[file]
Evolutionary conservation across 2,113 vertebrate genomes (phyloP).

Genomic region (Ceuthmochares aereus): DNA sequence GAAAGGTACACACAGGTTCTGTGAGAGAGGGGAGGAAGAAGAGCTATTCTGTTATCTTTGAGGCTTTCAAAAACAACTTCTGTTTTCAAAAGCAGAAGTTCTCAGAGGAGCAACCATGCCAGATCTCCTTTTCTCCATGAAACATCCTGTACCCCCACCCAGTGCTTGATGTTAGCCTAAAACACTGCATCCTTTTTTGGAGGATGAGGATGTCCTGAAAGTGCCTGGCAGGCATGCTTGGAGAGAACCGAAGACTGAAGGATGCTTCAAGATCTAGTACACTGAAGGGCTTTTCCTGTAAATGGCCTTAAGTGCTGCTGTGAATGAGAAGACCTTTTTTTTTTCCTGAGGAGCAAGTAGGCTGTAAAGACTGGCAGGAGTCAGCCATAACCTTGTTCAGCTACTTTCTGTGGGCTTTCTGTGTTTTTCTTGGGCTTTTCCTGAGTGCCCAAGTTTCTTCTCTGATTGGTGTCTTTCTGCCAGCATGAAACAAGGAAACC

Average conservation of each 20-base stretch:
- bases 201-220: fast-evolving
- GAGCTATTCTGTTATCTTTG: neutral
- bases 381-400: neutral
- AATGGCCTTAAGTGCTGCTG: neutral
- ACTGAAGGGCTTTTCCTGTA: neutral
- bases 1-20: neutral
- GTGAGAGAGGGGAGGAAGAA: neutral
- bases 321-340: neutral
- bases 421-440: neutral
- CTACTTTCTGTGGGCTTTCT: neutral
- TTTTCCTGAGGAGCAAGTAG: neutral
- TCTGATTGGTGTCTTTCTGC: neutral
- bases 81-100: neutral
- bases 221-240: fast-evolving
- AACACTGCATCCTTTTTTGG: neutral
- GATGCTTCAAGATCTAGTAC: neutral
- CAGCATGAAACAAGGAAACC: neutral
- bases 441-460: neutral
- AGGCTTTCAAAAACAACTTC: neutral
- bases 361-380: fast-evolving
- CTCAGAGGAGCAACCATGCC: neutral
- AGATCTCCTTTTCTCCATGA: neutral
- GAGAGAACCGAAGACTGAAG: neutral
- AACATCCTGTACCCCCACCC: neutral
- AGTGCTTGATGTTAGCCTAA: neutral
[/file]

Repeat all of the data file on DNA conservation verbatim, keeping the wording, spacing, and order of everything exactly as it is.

Evolutionary conservation across 2,113 vertebrate genomes (phyloP).

Genomic region (Ceuthmochares aereus): DNA sequence GAAAGGTACACACAGGTTCTGTGAGAGAGGGGAGGAAGAAGAGCTATTCTGTTATCTTTGAGGCTTTCAAAAACAACTTCTGTTTTCAAAAGCAGAAGTTCTCAGAGGAGCAACCATGCCAGATCTCCTTTTCTCCATGAAACATCCTGTACCCCCACCCAGTGCTTGATGTTAGCCTAAAACACTGCATCCTTTTTTGGAGGATGAGGATGTCCTGAAAGTGCCTGGCAGGCATGCTTGGAGAGAACCGAAGACTGAAGGATGCTTCAAGATCTAGTACACTGAAGGGCTTTTCCTGTAAATGGCCTTAAGTGCTGCTGTGAATGAGAAGACCTTTTTTTTTTCCTGAGGAGCAAGTAGGCTGTAAAGACTGGCAGGAGTCAGCCATAACCTTGTTCAGCTACTTTCTGTGGGCTTTCTGTGTTTTTCTTGGGCTTTTCCTGAGTGCCCAAGTTTCTTCTCTGATTGGTGTCTTTCTGCCAGCATGAAACAAGGAAACC

Average conservation of each 20-base stretch:
- bases 201-220: fast-evolving
- GAGCTATTCTGTTATCTTTG: neutral
- bases 381-400: neutral
- AATGGCCTTAAGTGCTGCTG: neutral
- ACTGAAGGGCTTTTCCTGTA: neutral
- bases 1-20: neutral
- GTGAGAGAGGGGAGGAAGAA: neutral
- bases 321-340: neutral
- bases 421-440: neutral
- CTACTTTCTGTGGGCTTTCT: neutral
- TTTTCCTGAGGAGCAAGTAG: neutral
- TCTGATTGGTGTCTTTCTGC: neutral
- bases 81-100: neutral
- bases 221-240: fast-evolving
- AACACTGCATCCTTTTTTGG: neutral
- GATGCTTCAAGATCTAGTAC: neutral
- CAGCATGAAACAAGGAAACC: neutral
- bases 441-460: neutral
- AGGCTTTCAAAAACAACTTC: neutral
- bases 361-380: fast-evolving
- CTCAGAGGAGCAACCATGCC: neutral
- AGATCTCCTTTTCTCCATGA: neutral
- GAGAGAACCGAAGACTGAAG: neutral
- AACATCCTGTACCCCCACCC: neutral
- AGTGCTTGATGTTAGCCTAA: neutral